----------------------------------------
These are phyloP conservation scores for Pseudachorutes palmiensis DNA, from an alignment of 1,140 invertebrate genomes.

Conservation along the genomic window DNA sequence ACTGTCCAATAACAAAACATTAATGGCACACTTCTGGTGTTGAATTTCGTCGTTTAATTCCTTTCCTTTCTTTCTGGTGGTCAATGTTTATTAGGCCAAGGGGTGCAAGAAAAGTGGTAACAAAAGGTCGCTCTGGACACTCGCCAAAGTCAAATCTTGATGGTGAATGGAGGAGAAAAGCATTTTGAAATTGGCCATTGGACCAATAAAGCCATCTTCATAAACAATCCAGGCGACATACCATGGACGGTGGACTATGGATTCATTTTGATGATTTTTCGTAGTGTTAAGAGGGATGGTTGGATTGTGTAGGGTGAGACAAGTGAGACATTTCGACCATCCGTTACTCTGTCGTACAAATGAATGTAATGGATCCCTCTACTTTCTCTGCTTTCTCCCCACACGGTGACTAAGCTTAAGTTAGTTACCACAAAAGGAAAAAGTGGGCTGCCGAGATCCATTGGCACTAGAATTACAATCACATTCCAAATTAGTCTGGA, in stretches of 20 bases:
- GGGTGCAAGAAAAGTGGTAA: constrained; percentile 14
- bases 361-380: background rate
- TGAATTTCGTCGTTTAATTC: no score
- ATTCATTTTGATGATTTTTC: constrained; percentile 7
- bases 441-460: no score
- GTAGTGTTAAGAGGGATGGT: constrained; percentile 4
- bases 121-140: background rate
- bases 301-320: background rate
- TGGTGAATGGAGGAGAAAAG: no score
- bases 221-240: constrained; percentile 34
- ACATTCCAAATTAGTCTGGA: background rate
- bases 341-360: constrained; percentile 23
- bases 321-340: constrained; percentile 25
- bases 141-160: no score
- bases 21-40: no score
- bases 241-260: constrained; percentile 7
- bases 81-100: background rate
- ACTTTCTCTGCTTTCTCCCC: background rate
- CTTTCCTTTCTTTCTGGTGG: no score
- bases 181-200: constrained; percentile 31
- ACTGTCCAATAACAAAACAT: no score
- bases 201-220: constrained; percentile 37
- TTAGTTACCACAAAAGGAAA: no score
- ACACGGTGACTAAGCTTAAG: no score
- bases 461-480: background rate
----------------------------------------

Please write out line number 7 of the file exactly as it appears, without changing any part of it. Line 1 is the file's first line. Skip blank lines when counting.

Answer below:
- bases 441-460: no score